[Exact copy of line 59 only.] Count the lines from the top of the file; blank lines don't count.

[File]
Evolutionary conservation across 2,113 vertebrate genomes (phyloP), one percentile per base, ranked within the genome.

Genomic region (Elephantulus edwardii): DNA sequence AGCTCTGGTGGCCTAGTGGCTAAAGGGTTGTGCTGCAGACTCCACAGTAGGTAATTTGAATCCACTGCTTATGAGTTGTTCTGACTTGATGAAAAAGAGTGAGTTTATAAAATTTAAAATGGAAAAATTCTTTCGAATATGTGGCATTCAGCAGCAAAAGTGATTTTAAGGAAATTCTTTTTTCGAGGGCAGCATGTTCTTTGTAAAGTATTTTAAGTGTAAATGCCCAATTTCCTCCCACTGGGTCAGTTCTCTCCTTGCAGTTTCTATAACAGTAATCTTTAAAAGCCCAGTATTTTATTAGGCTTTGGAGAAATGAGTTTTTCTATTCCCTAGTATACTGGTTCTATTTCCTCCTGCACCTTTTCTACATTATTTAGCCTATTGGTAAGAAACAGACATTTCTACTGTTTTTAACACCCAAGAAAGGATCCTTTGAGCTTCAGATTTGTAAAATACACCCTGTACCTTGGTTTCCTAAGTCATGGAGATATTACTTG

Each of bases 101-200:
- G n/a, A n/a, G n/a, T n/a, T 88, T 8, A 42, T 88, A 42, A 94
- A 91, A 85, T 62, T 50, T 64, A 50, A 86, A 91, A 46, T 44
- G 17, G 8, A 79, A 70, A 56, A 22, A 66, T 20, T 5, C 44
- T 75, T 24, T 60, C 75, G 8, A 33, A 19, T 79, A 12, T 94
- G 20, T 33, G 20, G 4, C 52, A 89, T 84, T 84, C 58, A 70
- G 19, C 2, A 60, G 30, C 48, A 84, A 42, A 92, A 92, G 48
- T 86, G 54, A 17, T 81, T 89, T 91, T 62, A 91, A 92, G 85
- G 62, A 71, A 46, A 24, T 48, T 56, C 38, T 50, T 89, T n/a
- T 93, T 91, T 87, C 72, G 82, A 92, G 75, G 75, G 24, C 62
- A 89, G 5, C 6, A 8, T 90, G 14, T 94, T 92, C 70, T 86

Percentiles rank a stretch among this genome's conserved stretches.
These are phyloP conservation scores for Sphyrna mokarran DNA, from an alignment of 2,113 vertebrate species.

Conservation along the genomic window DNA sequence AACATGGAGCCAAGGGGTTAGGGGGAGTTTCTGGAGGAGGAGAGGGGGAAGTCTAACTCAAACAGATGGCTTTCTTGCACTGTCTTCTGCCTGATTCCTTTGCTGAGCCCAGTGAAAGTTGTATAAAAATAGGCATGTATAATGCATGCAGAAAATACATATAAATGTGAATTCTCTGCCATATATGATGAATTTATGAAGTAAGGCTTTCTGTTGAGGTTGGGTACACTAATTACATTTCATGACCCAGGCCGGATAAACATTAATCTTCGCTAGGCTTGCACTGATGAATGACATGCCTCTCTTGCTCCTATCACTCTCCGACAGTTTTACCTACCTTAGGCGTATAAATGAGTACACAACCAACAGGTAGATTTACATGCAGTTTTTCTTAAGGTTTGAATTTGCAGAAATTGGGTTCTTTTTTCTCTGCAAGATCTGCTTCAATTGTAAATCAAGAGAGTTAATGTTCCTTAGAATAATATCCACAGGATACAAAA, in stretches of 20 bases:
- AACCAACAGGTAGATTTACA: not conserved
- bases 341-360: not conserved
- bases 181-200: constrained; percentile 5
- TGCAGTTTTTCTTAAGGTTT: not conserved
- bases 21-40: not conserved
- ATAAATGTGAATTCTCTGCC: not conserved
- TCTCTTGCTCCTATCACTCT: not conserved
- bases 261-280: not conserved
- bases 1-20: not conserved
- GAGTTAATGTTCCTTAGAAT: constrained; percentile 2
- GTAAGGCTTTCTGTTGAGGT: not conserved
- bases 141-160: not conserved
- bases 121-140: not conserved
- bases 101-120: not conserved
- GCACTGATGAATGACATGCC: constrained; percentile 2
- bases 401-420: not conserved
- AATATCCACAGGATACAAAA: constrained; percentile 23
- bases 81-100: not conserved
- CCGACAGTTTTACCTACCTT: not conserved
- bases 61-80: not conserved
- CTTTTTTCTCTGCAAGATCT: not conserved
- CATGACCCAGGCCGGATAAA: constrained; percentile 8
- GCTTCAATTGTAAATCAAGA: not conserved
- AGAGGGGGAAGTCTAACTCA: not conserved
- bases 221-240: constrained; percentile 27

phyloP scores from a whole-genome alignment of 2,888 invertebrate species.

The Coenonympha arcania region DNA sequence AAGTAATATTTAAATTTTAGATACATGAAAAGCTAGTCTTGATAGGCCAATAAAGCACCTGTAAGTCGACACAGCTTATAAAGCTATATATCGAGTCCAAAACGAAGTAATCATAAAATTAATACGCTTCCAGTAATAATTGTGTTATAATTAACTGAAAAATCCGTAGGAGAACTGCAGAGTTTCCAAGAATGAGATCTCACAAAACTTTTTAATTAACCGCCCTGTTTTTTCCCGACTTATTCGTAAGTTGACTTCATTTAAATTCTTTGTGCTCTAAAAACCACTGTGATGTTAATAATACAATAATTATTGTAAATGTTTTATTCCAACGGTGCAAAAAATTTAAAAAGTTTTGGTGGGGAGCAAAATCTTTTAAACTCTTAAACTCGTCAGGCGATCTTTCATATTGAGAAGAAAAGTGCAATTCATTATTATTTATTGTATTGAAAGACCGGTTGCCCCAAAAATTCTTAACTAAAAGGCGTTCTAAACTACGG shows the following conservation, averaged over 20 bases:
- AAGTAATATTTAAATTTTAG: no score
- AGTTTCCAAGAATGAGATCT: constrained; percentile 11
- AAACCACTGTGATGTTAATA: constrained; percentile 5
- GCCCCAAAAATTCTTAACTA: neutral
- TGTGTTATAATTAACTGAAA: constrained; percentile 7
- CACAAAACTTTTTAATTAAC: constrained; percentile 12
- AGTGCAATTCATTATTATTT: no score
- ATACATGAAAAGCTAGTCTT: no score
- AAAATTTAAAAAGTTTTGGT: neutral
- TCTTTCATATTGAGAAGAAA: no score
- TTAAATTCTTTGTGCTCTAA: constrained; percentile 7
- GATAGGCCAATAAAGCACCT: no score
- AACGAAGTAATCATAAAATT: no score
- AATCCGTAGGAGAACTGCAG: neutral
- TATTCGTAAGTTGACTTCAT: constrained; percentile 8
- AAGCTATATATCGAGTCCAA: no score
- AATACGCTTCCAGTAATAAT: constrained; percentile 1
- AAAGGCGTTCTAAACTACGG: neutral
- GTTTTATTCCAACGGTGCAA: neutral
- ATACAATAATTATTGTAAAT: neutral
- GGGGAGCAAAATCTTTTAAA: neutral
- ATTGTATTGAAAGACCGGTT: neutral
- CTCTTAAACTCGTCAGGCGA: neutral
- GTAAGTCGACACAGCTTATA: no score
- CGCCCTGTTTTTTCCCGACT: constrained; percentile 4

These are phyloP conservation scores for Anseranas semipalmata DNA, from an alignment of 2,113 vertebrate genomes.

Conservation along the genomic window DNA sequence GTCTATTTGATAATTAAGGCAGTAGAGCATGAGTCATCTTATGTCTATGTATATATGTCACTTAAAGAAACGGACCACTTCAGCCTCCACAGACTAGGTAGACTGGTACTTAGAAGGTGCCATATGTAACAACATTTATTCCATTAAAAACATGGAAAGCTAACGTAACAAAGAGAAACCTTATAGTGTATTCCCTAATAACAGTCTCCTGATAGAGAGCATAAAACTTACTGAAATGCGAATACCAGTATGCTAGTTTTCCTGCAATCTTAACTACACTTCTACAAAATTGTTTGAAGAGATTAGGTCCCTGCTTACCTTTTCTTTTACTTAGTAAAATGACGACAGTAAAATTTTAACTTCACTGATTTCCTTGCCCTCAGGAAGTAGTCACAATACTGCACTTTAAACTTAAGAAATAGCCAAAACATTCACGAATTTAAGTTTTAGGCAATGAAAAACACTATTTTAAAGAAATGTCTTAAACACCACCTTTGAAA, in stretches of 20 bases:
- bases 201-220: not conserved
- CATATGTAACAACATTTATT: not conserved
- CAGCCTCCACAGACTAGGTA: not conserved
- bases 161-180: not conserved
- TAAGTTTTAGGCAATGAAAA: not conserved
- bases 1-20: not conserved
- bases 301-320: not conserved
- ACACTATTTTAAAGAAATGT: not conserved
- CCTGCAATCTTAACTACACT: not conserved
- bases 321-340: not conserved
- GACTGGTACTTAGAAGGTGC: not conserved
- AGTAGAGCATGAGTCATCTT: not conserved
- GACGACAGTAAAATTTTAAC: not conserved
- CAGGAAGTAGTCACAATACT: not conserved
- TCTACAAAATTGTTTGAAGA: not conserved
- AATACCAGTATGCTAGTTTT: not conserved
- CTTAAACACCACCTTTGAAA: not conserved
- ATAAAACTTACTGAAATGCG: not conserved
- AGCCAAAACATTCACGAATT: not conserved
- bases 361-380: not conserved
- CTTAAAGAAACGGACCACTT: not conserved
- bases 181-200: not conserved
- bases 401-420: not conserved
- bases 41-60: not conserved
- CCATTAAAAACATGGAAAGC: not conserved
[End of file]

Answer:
- AAGCTATATATCGAGTCCAA: no score